• An air strike by Turkish warplanes “neutralized” at least 12 terrorists of the outlawed Kurdistan Workers Party (PKK) in northern Iraq, the military said on Twitter on Wednesday. The PKK is considered a terrorist organization by the United States, the European Union, and Turkey.
  • A suicide bomber blew himself up near a Shi’ite shrine in Kabul on Wednesday, killing at least 29 people and wounding dozens, officials said, as the Afghan capital celebrated the Nawruz holiday marking the start of the Persian new year. ISIS, which has claimed several previous attacks on Shi’ite targets, claimed responsibility, its Amaq news agency said.
  • Islamist terrorists drove scores of kidnapped Nigerian schoolgirls back into the town where they had been captured a month ago and abruptly set them free on Wednesday. The captors gave no reason for their release, but Nigeria denied that a ransom had been paid. Several of the girls said some of their friends had died in captivity and one was still being held.
  • A Pentagon spokesman said that the US military will not conduct hot pursuit of Taliban and allied jihadist fighters from Afghanistan into Pakistan. Additionally, the spokesman said that the military would be fine if the Taliban was operating on the Pakistani side of the border. The US military has in rare cases pursued Taliban fighters as they crossed the border into Pakistan after battling US forces in Afghanistan, but Pakistan has responded furiously to such incursions.

Thursday (3.22.18)

  • The Group for Support of Islam and Muslims (JNIM), al Qaeda’s branch in Western Africa and the Sahel, released a new video on Wednesday highlighting its activities across the region. Multiple training camps and military raids were showcased in the group’s high-level production.
  • US forces attacked al Qaeda’s branch in Somalia southwest of Mogadishu on Monday, US Forces Africa Command (AFRICOM) announced. The strike took place near Mubaarak, al Shabaab-held village just 40 miles southwest of the capital city. The strike killed two Shabaab terrorists and wounded an additional three more, according to the AFRICOM statement released on Wednesday.
  • Five Indian soldiers and five suspected terrorists were killed in a gun battle near the de facto border between India and Pakistan in the disputed region of Kashmir on Wednesday, a senior police official said. India accuses Pakistan of training and arming terrorists and helping them infiltrate across the Line of Control that divides Kashmir. Pakistan denies those allegations.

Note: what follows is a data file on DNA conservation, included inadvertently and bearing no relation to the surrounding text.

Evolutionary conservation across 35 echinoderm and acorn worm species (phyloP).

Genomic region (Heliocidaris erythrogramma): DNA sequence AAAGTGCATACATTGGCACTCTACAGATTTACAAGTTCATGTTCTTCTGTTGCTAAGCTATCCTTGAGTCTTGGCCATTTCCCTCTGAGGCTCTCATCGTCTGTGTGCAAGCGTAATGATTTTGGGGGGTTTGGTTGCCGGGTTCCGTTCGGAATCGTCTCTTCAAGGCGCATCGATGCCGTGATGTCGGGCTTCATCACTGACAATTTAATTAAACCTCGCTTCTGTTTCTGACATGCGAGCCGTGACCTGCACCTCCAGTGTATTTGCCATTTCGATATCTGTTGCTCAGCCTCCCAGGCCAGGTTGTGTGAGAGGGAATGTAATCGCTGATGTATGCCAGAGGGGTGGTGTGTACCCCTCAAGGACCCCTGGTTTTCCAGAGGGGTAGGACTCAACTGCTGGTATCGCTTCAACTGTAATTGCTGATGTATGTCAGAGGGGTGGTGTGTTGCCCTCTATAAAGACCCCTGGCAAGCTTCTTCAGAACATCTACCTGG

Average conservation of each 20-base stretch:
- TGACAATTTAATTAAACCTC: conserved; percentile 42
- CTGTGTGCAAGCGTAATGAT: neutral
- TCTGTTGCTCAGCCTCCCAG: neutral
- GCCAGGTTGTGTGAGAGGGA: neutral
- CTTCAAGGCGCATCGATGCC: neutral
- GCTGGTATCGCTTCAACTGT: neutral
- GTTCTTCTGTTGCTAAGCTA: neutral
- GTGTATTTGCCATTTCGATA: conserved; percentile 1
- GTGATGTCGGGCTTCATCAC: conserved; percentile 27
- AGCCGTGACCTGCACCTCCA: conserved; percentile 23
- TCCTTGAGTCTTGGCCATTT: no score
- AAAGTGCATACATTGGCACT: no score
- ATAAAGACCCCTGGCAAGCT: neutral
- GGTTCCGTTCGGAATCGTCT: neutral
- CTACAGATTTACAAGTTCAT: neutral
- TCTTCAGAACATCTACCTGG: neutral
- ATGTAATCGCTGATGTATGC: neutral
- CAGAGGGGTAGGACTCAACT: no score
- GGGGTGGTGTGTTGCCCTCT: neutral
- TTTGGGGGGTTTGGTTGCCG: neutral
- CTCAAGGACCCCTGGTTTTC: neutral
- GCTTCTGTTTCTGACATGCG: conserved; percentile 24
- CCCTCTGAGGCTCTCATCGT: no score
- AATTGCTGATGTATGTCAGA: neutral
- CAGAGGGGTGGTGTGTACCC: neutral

• The United Nations has strongly condemned the deadly attack near a university in Afghanistan's capital Kabul that killed at least 33 people and injured 65 others as Afghans gathered to celebrate the Persian new year Nowruz. The United Nations Security Council (UNSC) has underscored the need to hold perpetrators and financiers of these "reprehensible" acts accountable, a day after the ISIS-claimed attack targeted "a gathering of Shiites celebrating Nowruz."
  • Iraq has detained or imprisoned at least 19,000 people accused of connections to ISIS or other terror-related offenses, and sentenced more than 3,000 of them to death, according to reports. The mass incarceration and speed of guilty verdicts raise concerns over potential miscarriages of justice — and worries that jailed terrorists are recruiting within the general prison population to build new extremist networks.

Friday (3.23.18)

  • At least one person was killed when a man took hostages in a supermarket in the southwestern French town of Trebes on Friday, the mayor said. The station reported that the hostage-taker has claimed allegiance to ISIS.
  • A prominent Kosovo imam was acquitted on Friday of charges that he had encouraged Kosovars to join radical Islamic groups in Syria and Iraq. Shefqet Krasniqi, the imam of the Grand Mosque of Pristina, was arrested in 2014. Around 300 Kosovars have gone to Syria and Iraq since 2012 to fight with ISIS.
  • The State Department announced on Thursday that Joe Asperman, a French national, has been added to the US government’s list of designated terrorists. State says that Asperman works as “a senior chemical weapons expert for ISIS” and “oversaw chemical operations production within Syria for ISIS and the deployment of these chemical weapons at the battlefront.”
  • The State Department added Uzbek jihadist group Katibat Imam al Bukhari (KIB) to the US government’s list of specially designated global terrorist organizations on Thursday. State labeled KIB is the “largest Uzbek fighting force in Syria.” KIB has joined several al Qaeda-led offensives in Syria since 2015.
  • At least 14 people were killed in an explosion outside a busy hotel in Somalia’s capital on Thursday that was followed by gunfire, police and rescue services said. Al Qaeda’s branch in Somalia, al Shabaab, claimed responsibility. The group carries out frequent bombings and other attacks in Mogadishu in a campaign to topple Somalia’s Western-backed federal government.
  • Qatar said on Thursday it had placed 28 people and entities on a terrorism list, including several Qatari nationals already blacklisted by rival Arab states who accuse Doha of supporting terrorists. Saudi Arabia, the United Arab Emirates, Bahrain and Egypt imposed travel, diplomatic and trade sanctions on Qatar in June 2017, accusing it of financing terrorism, meddling in the affairs of Arab states and cozying up to their arch-rival Iran.
  • ISIS’s Amaq News Agency has claimed responsibility for a small-scale attack in Grozny, the capital of Chechnya, on Mar. 20. The so-called caliphate’s propaganda arm then released a short video of a jihadist swearing allegiance to Abu Bakr al Baghdadi before the attack.